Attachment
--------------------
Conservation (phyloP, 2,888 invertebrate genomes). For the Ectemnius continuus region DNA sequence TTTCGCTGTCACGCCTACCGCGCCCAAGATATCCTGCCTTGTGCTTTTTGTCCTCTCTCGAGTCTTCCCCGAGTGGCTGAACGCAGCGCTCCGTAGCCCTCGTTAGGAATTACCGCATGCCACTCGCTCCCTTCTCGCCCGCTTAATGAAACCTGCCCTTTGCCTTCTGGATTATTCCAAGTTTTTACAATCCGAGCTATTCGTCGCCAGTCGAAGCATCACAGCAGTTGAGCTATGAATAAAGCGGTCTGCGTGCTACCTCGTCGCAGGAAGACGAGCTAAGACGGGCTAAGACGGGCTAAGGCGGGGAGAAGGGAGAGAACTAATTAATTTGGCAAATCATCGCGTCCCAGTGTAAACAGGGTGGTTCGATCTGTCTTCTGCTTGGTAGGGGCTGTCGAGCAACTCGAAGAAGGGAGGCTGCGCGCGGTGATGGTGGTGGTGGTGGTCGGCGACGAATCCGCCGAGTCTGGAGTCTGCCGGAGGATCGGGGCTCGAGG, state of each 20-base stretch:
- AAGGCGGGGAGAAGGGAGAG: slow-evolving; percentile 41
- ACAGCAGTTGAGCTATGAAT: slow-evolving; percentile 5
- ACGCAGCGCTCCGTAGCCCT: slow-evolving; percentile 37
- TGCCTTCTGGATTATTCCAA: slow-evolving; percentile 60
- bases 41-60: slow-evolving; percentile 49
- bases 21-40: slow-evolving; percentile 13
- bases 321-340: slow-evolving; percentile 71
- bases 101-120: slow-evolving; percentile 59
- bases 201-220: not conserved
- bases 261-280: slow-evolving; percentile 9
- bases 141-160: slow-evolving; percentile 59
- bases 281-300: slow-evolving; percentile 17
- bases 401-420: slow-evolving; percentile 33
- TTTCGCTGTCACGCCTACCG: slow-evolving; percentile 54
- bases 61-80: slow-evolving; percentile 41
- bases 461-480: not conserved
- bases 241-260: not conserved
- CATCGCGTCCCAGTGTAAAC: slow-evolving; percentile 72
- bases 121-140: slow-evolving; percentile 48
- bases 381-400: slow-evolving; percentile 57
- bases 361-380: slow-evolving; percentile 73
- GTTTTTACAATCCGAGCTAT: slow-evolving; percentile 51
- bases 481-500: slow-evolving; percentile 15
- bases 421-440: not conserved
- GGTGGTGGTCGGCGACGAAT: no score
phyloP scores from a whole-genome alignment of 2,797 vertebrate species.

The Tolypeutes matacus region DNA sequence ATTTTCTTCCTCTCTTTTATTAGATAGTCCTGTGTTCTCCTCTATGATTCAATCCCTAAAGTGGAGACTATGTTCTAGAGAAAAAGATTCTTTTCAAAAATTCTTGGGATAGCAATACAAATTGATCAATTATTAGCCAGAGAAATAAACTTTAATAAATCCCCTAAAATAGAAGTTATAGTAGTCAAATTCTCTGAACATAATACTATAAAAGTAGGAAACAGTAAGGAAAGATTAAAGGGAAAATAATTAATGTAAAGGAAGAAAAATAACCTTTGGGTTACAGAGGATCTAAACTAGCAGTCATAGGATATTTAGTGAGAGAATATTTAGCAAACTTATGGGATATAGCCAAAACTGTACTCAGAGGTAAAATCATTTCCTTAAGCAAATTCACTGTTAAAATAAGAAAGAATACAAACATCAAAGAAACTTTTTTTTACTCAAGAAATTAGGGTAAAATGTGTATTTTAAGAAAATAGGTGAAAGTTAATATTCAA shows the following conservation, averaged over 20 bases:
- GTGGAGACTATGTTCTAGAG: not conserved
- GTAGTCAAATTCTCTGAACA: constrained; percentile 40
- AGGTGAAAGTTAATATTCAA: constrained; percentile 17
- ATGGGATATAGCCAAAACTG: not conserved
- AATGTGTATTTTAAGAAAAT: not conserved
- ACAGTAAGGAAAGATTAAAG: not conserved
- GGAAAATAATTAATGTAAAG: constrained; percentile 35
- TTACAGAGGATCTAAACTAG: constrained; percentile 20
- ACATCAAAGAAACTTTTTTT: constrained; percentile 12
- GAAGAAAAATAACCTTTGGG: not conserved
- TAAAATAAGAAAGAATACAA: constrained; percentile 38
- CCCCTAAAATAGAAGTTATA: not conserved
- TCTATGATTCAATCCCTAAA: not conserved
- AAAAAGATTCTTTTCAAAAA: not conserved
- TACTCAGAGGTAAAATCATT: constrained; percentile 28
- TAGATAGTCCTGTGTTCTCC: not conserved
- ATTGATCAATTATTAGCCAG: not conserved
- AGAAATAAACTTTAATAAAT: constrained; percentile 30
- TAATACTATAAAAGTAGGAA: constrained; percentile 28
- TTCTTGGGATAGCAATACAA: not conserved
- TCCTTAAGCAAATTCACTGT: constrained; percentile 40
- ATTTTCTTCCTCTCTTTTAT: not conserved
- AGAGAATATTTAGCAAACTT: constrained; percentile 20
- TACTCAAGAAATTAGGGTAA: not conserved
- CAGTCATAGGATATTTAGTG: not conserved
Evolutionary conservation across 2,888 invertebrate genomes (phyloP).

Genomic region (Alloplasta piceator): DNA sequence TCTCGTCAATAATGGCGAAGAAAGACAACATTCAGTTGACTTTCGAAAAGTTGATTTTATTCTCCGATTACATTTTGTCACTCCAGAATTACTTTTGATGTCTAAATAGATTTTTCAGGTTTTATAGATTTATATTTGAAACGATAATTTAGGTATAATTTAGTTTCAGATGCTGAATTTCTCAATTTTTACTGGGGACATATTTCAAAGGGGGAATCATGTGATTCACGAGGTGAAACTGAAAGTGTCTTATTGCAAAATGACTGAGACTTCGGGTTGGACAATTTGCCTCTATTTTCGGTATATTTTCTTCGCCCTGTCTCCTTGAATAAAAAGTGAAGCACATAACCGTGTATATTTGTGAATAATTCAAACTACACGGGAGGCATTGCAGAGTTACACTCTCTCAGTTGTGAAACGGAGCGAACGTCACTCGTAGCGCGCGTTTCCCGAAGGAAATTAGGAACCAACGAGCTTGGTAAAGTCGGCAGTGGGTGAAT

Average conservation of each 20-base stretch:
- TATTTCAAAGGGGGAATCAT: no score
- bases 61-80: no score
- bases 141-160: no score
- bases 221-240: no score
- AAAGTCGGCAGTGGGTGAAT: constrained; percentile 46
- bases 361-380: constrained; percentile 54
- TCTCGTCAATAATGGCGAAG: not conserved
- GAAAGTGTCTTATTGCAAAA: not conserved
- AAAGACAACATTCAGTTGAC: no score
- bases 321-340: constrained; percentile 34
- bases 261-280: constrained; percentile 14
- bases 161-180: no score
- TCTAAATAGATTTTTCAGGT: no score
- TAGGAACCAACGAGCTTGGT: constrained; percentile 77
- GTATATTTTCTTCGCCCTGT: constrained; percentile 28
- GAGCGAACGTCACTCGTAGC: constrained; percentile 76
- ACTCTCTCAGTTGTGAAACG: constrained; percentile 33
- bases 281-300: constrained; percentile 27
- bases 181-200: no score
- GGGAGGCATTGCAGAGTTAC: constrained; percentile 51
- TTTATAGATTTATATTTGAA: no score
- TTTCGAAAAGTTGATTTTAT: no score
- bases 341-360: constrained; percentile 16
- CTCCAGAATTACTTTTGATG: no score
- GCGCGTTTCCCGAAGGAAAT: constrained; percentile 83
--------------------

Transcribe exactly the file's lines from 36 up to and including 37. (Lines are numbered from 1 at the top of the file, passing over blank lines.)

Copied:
- TTACAGAGGATCTAAACTAG: constrained; percentile 20
- ACATCAAAGAAACTTTTTTT: constrained; percentile 12